On July 10th, I attended the Canada BIM Council’s (CanBIM) Regional Session here in Toronto, titled “Technology Built Innovation; CanBIM Software and Hardware Regional Session and Technology Exhibition”. With over 280 registered delegates and 30 exhibitors, the agenda kept us on our toes with a full day of 50-minute sessions, often across three tracks.
As the title indicates this event presented a special opportunity for technology vendors and solution providers at all stages of the BIM process to present their perspective and offerings in a series of quick-fire sessions. As I came to understand, the briefing to all presenters was that the CanBIM committee wanted the only subjects to be discussed to be ‘innovative’. No projects or company histories here.
Before discussing technology, I thought that the opening to the CMMS panel session was particularly innovative and captured what the BIM process is all about.
The Architect and the Site Superintendent provide their perspective
With characters that included the Architect, Site Superintendent, Trades person and IT Manager, they conducted a role-play that illustrated the different objectives and communication channels between different job roles through the construction process. While we work in very IT-centric environments, an over-riding purpose of the BIM process is to enable companies, stakeholders, at individuals at all stages of the construction and management of a building to access the information that they require to communicate better and perform more efficiently. Through the well-executed stereotypes portrayed in this session opening, an innovative twist was added to the presentation of the traditional conference panel format.
Considering innovation in technologies presented, special mention needs to be given to Ernest Yap, co-founder of his new Toronto-based startup ShapeTrace Labs. He has brought knowledge of metrology and geomatics into the construction industry, using them as a way to mitigate risk.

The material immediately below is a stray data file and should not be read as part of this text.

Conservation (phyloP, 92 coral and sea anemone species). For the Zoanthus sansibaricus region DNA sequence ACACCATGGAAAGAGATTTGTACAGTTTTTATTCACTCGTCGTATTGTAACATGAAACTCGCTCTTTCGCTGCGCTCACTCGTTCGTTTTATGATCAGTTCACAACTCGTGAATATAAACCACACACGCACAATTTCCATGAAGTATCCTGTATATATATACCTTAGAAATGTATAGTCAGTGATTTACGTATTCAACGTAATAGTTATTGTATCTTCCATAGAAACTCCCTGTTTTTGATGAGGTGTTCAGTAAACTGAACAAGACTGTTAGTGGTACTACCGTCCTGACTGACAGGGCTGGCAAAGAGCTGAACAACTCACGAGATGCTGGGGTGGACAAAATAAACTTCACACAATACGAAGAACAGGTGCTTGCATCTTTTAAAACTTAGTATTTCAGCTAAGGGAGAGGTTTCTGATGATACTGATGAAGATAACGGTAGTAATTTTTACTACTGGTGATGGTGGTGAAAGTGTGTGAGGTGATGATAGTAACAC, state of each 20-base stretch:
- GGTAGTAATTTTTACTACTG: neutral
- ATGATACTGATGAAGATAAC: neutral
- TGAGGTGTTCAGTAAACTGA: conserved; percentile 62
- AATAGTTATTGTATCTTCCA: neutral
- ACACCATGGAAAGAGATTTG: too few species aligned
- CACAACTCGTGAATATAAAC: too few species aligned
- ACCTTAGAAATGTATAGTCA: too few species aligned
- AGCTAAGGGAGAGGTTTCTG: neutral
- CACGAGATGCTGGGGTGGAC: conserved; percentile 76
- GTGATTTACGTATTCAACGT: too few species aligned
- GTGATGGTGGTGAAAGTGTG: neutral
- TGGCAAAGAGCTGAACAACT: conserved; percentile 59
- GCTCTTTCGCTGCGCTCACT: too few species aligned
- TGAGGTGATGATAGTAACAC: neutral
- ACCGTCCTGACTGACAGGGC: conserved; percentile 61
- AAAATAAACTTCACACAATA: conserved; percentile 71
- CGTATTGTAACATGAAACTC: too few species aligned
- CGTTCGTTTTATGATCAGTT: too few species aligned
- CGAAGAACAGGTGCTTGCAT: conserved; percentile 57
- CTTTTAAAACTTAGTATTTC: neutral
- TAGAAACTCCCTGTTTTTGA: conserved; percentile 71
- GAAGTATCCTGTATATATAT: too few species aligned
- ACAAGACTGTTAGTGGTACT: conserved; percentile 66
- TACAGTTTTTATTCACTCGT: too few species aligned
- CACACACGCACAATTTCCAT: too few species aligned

The ShapeTrace feedback loop: data is captured and integrated with existing site information to reduce the likelihood of error in a build
If you read my first blog post for this year’s SPAR conference, you have seen my view that the valuable advancements in 3D imaging are not necessarily in the area of providing data of ever higher resolution or accuracy, but instead in providing capture systems that can be used by non-specialists to quickly and efficiently identify gaps in existing information about a site.
Along similar lines, the ShapeTrace solution is essentially a cloud-based platform that permits contractors to use a variety of hand-held scanning technologies, such as those that can be attached to a tablet and used in a similar way to taking photos with a smartphone, to identify in the field if there errors in a build relative to the initial design. The basic premise is that this feedback process enables errors to be corrected before they become BIG issues that would otherwise be dealt with in the claims process at a much higher cost. The fact that the process is designed to enable a Construction Manager to perform the data collection task, rather than a specialist Surveyor, only goes to providing the potential for this feedback loop to perform at a cost and speed that makes it valuable to the users during a build.
The value of catching errors in the ShapeTrace proposition. The blue line represents the project using ShapeTrace.
For the magic portion of the meeting–an impressive augmented reality solution that everyone was talking about–look out for my blog post next week.